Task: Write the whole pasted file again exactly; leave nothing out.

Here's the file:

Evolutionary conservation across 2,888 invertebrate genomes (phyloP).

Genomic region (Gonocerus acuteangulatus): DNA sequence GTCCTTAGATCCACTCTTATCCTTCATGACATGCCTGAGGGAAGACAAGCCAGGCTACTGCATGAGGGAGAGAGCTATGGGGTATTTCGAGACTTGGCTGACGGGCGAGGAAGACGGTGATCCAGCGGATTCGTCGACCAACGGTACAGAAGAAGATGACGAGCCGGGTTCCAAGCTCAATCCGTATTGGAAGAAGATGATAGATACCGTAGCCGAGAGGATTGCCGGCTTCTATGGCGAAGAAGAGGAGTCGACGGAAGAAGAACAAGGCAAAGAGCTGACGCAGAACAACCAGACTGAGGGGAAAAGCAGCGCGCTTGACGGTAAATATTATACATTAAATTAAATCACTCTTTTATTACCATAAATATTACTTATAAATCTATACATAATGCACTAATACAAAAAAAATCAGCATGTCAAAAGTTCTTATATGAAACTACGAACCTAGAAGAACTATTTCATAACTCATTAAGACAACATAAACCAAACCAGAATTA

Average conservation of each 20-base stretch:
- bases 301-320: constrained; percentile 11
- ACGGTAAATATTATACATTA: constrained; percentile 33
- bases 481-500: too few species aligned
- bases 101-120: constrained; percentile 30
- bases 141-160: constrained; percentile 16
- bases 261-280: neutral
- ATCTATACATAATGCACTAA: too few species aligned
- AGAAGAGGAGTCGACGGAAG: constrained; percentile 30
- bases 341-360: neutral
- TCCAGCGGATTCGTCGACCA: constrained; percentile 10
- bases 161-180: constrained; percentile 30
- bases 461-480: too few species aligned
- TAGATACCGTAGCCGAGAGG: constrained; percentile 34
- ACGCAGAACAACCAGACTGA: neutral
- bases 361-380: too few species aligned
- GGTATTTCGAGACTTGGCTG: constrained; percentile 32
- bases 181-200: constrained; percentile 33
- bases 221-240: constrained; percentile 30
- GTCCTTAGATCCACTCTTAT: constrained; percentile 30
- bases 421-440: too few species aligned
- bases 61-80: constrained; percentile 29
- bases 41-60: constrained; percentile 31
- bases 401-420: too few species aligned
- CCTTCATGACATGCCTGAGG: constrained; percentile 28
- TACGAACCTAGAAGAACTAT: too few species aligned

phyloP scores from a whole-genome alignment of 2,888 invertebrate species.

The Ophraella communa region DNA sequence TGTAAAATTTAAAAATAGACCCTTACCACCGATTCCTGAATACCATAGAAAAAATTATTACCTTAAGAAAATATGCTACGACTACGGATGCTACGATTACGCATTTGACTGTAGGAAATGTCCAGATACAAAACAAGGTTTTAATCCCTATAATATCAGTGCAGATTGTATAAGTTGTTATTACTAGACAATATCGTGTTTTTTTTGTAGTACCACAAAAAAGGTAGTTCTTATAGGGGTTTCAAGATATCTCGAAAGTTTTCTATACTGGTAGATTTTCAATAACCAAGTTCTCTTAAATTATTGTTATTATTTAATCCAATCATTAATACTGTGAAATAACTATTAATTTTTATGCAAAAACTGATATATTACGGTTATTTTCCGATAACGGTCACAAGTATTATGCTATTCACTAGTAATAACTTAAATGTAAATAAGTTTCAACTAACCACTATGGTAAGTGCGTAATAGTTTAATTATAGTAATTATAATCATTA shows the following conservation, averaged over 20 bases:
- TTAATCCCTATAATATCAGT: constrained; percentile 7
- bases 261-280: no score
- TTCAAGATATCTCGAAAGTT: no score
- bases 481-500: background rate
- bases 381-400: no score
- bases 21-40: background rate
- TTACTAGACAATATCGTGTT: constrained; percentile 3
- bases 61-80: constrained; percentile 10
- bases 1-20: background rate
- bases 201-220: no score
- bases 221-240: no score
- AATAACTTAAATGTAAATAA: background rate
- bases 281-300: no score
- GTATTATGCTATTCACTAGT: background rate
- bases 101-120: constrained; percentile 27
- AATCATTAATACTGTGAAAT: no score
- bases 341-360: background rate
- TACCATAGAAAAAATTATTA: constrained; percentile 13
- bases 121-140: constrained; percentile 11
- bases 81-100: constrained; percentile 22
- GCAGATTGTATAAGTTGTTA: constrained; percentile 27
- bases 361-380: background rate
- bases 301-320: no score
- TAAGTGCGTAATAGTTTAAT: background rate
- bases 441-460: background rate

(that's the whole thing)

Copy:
Evolutionary conservation across 2,888 invertebrate genomes (phyloP).

Genomic region (Gonocerus acuteangulatus): DNA sequence GTCCTTAGATCCACTCTTATCCTTCATGACATGCCTGAGGGAAGACAAGCCAGGCTACTGCATGAGGGAGAGAGCTATGGGGTATTTCGAGACTTGGCTGACGGGCGAGGAAGACGGTGATCCAGCGGATTCGTCGACCAACGGTACAGAAGAAGATGACGAGCCGGGTTCCAAGCTCAATCCGTATTGGAAGAAGATGATAGATACCGTAGCCGAGAGGATTGCCGGCTTCTATGGCGAAGAAGAGGAGTCGACGGAAGAAGAACAAGGCAAAGAGCTGACGCAGAACAACCAGACTGAGGGGAAAAGCAGCGCGCTTGACGGTAAATATTATACATTAAATTAAATCACTCTTTTATTACCATAAATATTACTTATAAATCTATACATAATGCACTAATACAAAAAAAATCAGCATGTCAAAAGTTCTTATATGAAACTACGAACCTAGAAGAACTATTTCATAACTCATTAAGACAACATAAACCAAACCAGAATTA

Average conservation of each 20-base stretch:
- bases 301-320: constrained; percentile 11
- ACGGTAAATATTATACATTA: constrained; percentile 33
- bases 481-500: too few species aligned
- bases 101-120: constrained; percentile 30
- bases 141-160: constrained; percentile 16
- bases 261-280: neutral
- ATCTATACATAATGCACTAA: too few species aligned
- AGAAGAGGAGTCGACGGAAG: constrained; percentile 30
- bases 341-360: neutral
- TCCAGCGGATTCGTCGACCA: constrained; percentile 10
- bases 161-180: constrained; percentile 30
- bases 461-480: too few species aligned
- TAGATACCGTAGCCGAGAGG: constrained; percentile 34
- ACGCAGAACAACCAGACTGA: neutral
- bases 361-380: too few species aligned
- GGTATTTCGAGACTTGGCTG: constrained; percentile 32
- bases 181-200: constrained; percentile 33
- bases 221-240: constrained; percentile 30
- GTCCTTAGATCCACTCTTAT: constrained; percentile 30
- bases 421-440: too few species aligned
- bases 61-80: constrained; percentile 29
- bases 41-60: constrained; percentile 31
- bases 401-420: too few species aligned
- CCTTCATGACATGCCTGAGG: constrained; percentile 28
- TACGAACCTAGAAGAACTAT: too few species aligned

phyloP scores from a whole-genome alignment of 2,888 invertebrate species.

The Ophraella communa region DNA sequence TGTAAAATTTAAAAATAGACCCTTACCACCGATTCCTGAATACCATAGAAAAAATTATTACCTTAAGAAAATATGCTACGACTACGGATGCTACGATTACGCATTTGACTGTAGGAAATGTCCAGATACAAAACAAGGTTTTAATCCCTATAATATCAGTGCAGATTGTATAAGTTGTTATTACTAGACAATATCGTGTTTTTTTTGTAGTACCACAAAAAAGGTAGTTCTTATAGGGGTTTCAAGATATCTCGAAAGTTTTCTATACTGGTAGATTTTCAATAACCAAGTTCTCTTAAATTATTGTTATTATTTAATCCAATCATTAATACTGTGAAATAACTATTAATTTTTATGCAAAAACTGATATATTACGGTTATTTTCCGATAACGGTCACAAGTATTATGCTATTCACTAGTAATAACTTAAATGTAAATAAGTTTCAACTAACCACTATGGTAAGTGCGTAATAGTTTAATTATAGTAATTATAATCATTA shows the following conservation, averaged over 20 bases:
- TTAATCCCTATAATATCAGT: constrained; percentile 7
- bases 261-280: no score
- TTCAAGATATCTCGAAAGTT: no score
- bases 481-500: background rate
- bases 381-400: no score
- bases 21-40: background rate
- TTACTAGACAATATCGTGTT: constrained; percentile 3
- bases 61-80: constrained; percentile 10
- bases 1-20: background rate
- bases 201-220: no score
- bases 221-240: no score
- AATAACTTAAATGTAAATAA: background rate
- bases 281-300: no score
- GTATTATGCTATTCACTAGT: background rate
- bases 101-120: constrained; percentile 27
- AATCATTAATACTGTGAAAT: no score
- bases 341-360: background rate
- TACCATAGAAAAAATTATTA: constrained; percentile 13
- bases 121-140: constrained; percentile 11
- bases 81-100: constrained; percentile 22
- GCAGATTGTATAAGTTGTTA: constrained; percentile 27
- bases 361-380: background rate
- bases 301-320: no score
- TAAGTGCGTAATAGTTTAAT: background rate
- bases 441-460: background rate